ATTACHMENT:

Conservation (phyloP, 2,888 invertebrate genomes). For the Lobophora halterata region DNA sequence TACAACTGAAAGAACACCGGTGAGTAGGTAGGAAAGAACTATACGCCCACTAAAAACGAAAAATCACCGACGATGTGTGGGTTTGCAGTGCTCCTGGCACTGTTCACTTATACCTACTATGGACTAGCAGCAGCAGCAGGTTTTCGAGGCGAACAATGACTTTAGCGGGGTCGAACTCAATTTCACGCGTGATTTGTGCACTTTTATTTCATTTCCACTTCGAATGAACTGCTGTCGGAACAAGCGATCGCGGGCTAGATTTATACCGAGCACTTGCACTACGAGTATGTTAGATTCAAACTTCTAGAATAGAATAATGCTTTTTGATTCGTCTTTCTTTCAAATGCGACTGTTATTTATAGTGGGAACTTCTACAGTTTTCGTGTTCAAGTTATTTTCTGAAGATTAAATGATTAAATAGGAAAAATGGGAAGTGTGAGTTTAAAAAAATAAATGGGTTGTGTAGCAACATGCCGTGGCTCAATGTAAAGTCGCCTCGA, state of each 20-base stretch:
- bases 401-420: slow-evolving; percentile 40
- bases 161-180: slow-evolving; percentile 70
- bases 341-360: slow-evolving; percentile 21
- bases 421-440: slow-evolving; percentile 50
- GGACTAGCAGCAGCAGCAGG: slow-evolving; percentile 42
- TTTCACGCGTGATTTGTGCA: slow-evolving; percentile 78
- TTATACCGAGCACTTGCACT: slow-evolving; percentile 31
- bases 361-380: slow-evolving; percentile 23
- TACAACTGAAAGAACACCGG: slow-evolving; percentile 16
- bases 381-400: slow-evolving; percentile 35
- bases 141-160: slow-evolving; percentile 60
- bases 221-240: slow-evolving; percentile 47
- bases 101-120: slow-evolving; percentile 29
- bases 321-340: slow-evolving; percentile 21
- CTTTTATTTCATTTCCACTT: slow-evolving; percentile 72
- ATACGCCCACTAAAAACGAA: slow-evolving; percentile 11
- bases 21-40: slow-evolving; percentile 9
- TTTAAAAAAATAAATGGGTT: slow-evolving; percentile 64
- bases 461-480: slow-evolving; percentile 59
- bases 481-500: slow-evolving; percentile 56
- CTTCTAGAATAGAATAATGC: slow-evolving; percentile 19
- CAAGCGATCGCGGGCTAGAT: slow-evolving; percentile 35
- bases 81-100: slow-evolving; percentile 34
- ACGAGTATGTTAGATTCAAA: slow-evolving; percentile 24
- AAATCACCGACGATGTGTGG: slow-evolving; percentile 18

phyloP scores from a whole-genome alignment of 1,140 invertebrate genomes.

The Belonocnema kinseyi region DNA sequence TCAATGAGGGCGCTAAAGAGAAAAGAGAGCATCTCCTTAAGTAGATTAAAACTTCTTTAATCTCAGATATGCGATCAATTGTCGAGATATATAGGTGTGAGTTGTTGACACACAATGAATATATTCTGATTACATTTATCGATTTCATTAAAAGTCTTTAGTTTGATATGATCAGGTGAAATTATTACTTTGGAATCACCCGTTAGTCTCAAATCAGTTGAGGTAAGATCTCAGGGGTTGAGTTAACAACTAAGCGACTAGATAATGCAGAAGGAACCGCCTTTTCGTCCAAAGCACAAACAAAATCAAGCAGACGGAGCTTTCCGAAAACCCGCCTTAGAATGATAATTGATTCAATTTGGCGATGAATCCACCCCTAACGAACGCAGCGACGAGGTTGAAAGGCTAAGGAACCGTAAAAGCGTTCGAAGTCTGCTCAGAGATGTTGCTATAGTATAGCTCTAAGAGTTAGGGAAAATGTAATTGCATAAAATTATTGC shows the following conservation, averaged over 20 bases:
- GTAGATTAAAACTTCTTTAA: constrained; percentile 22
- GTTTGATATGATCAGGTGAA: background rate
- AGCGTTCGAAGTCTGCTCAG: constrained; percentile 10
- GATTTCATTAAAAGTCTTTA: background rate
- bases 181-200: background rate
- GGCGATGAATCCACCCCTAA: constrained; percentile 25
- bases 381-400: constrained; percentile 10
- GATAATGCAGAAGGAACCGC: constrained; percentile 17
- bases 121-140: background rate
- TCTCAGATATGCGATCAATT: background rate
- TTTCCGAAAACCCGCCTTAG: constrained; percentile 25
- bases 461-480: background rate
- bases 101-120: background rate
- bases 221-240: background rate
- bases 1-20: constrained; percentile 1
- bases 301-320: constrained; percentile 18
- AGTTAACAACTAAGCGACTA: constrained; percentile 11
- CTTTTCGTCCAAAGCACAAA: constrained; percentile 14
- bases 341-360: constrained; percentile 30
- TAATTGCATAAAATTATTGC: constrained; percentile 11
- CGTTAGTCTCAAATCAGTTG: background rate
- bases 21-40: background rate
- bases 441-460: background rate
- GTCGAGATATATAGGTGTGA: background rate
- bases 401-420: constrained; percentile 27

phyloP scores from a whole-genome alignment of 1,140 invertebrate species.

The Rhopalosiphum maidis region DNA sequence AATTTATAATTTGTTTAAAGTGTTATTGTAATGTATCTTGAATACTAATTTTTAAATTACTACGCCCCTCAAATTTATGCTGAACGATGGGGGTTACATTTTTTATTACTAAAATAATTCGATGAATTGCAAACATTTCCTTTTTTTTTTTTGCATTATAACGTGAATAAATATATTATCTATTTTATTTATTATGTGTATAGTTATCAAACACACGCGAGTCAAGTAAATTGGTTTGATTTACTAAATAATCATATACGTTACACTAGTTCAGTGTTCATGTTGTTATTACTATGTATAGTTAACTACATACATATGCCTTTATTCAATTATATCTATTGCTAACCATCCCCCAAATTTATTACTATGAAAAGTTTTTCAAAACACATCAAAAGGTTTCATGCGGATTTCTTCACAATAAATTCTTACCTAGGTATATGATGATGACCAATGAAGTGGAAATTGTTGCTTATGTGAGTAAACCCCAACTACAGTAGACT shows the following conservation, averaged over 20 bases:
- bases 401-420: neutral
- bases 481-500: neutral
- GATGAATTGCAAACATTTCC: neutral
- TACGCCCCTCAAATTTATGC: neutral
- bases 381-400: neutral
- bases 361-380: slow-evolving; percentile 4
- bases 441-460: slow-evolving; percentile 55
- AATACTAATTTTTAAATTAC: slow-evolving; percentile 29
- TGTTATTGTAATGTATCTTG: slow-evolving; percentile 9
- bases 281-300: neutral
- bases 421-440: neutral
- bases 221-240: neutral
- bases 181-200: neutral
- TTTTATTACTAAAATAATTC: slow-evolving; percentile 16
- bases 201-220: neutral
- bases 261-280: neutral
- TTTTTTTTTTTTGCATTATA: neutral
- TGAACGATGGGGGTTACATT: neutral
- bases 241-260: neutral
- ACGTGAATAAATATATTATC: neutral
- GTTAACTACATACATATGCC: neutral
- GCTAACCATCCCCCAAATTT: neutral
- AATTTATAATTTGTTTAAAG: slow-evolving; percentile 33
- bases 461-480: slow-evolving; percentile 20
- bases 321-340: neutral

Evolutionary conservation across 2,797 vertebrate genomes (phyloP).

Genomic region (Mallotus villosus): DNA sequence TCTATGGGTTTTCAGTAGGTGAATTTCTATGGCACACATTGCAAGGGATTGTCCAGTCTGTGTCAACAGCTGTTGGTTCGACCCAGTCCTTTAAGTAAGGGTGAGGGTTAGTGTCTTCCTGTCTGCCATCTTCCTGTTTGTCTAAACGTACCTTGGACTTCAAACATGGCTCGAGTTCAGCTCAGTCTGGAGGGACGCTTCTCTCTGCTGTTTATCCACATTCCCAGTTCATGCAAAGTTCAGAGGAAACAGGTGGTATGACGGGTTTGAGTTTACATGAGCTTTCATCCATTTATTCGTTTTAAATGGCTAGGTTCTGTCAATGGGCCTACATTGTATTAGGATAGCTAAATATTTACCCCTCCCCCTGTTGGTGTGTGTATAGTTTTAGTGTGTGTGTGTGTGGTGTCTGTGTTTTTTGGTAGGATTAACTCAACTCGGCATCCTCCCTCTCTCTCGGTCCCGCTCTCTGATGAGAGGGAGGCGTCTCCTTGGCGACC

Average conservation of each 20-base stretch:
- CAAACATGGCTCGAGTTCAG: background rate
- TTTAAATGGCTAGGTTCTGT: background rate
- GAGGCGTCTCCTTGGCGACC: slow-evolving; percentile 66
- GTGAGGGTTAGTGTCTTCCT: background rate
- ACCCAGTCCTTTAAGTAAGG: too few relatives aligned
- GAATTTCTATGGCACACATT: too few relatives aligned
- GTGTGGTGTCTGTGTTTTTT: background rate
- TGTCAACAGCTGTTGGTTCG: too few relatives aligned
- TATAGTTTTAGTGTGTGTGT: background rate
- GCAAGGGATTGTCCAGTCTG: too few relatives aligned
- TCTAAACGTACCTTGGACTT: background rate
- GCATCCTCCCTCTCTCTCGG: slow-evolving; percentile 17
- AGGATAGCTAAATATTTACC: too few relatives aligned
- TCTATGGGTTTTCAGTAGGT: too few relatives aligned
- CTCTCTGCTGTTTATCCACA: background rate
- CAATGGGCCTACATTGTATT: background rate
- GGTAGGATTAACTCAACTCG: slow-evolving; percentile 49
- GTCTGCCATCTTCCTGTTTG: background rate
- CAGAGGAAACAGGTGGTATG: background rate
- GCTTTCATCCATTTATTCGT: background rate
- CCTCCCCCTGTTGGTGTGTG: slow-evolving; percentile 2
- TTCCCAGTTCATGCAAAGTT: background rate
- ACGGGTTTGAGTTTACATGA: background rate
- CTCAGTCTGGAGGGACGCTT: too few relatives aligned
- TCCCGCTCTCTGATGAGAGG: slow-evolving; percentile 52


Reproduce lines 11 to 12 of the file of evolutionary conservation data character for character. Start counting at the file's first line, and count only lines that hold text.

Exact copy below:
- bases 381-400: slow-evolving; percentile 35
- bases 141-160: slow-evolving; percentile 60